a bright sadness, a sober happiness*

In the first year Composition courses I teach, I often  include a unit (or two) on logical fallacies. While there are many fallacies I truly enjoy exploring with the students, I have to say one really appeals to me, especially these days.

The Straw Man Argument (Very fitting for the Presidential election in full swing over here in the States.)

Grammar Girl provides a succinct yet accurate discussion on the Straw Man Argument. And like Grammar Girl, this logical fallacy reminds me of the Scarecrow from The Wizard of Oz (both the movie and the book). If I only had a brain, a heart, the nerve.

I mentioned to my husband the other day that I felt like a scarecrow. Like an empty shell. I’m supposed to serve a purpose, and I’m not doing a very good job at it (wife, mother, educator, bread-winner, writer).

But after a recent counseling session with Dr. Jasmine today, I can fully see that

a.) the medication hasn’t kicked in yet (not even full 3 weeks, so it wouldn’t be expected)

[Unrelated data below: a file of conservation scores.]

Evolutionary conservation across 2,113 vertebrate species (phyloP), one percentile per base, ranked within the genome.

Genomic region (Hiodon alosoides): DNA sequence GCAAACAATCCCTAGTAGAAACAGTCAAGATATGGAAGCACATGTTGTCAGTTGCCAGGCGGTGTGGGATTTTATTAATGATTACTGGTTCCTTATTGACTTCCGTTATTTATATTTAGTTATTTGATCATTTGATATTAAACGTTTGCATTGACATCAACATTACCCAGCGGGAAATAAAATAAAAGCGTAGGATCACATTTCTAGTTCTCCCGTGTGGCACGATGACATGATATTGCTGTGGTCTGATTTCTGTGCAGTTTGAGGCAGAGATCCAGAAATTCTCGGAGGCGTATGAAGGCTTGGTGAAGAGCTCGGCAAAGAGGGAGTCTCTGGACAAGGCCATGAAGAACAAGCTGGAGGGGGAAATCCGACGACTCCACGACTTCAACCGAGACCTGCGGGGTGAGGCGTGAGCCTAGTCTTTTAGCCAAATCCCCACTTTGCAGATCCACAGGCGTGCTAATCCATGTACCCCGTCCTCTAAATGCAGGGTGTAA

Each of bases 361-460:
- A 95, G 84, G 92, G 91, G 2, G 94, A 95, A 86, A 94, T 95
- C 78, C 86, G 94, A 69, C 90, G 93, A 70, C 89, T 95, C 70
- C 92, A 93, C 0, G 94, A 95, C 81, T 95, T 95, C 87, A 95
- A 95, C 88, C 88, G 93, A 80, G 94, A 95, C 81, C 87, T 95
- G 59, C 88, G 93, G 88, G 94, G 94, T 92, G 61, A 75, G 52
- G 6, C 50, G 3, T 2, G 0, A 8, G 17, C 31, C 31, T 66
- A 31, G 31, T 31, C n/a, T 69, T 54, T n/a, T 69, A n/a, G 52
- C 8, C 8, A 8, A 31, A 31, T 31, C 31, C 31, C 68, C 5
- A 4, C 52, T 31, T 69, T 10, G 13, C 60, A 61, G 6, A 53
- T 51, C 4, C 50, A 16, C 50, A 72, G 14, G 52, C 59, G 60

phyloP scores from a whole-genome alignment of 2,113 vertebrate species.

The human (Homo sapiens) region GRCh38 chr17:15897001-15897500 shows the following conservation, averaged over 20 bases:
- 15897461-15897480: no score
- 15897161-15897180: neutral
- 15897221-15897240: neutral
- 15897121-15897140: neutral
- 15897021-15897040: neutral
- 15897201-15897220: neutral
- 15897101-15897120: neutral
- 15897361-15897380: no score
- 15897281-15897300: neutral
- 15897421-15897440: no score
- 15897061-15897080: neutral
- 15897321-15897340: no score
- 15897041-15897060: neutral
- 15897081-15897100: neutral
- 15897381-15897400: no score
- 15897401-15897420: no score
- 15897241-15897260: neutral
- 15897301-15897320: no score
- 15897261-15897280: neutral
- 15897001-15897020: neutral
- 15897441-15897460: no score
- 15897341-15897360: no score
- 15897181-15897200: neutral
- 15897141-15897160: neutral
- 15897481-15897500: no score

b.) my Depressed Brain is putting up a pretty good fight

c.) Cognitive Behavioral Therapy (CBT) techniques are HARD (but so worth it!).

At our first session, Dr. Jasmine asked me if I was ready to commit to CBT, and I emphatically said yes. And I still am. But kicking 30+ years of unhealthy thinking patterns is NOT easy as pie (as my 7 year old son likes to say).

But I am realizing, it is possible to grow, thrive. I am learning that God  is coming to me disguised as my life  (Paula D’Arcy).

I am embracing the luminous darkness John of the Cross wrote about so long ago.

I am reminded of Richard Rohr’s observation in Falling Upward:

To hold the full mystery of life is always to endure its other half, which is the equal mystery of death and doubt. To know anything fully is always to hold that part of it which is still mysterious and unknowable.

— Rohr, Falling Upward

I am accepting that this is my life — scarecrow moments and all. And I suppose this is all that matters. Acceptance of this life — my life — as it is (including the Lynch Syndrome).

Some days are better than ever. Today turned out to be one of the better ones, but not until later in the day.

My weekly mental to-do list from Dr. Jasmine:


Updated, Weekly Mental Action Plan, 2016

[I can do this. Breathe. Breathe.]


*Richard Rohr, Falling Upward


2 thoughts on “a bright sadness, a sober happiness*

    • I’m typically candid, but I’ve shut myself off from these thoughts and emotions for so long. It takes way too much energy to ignore it and box it away. At least, that is what I’ve learned at this point. 🙂


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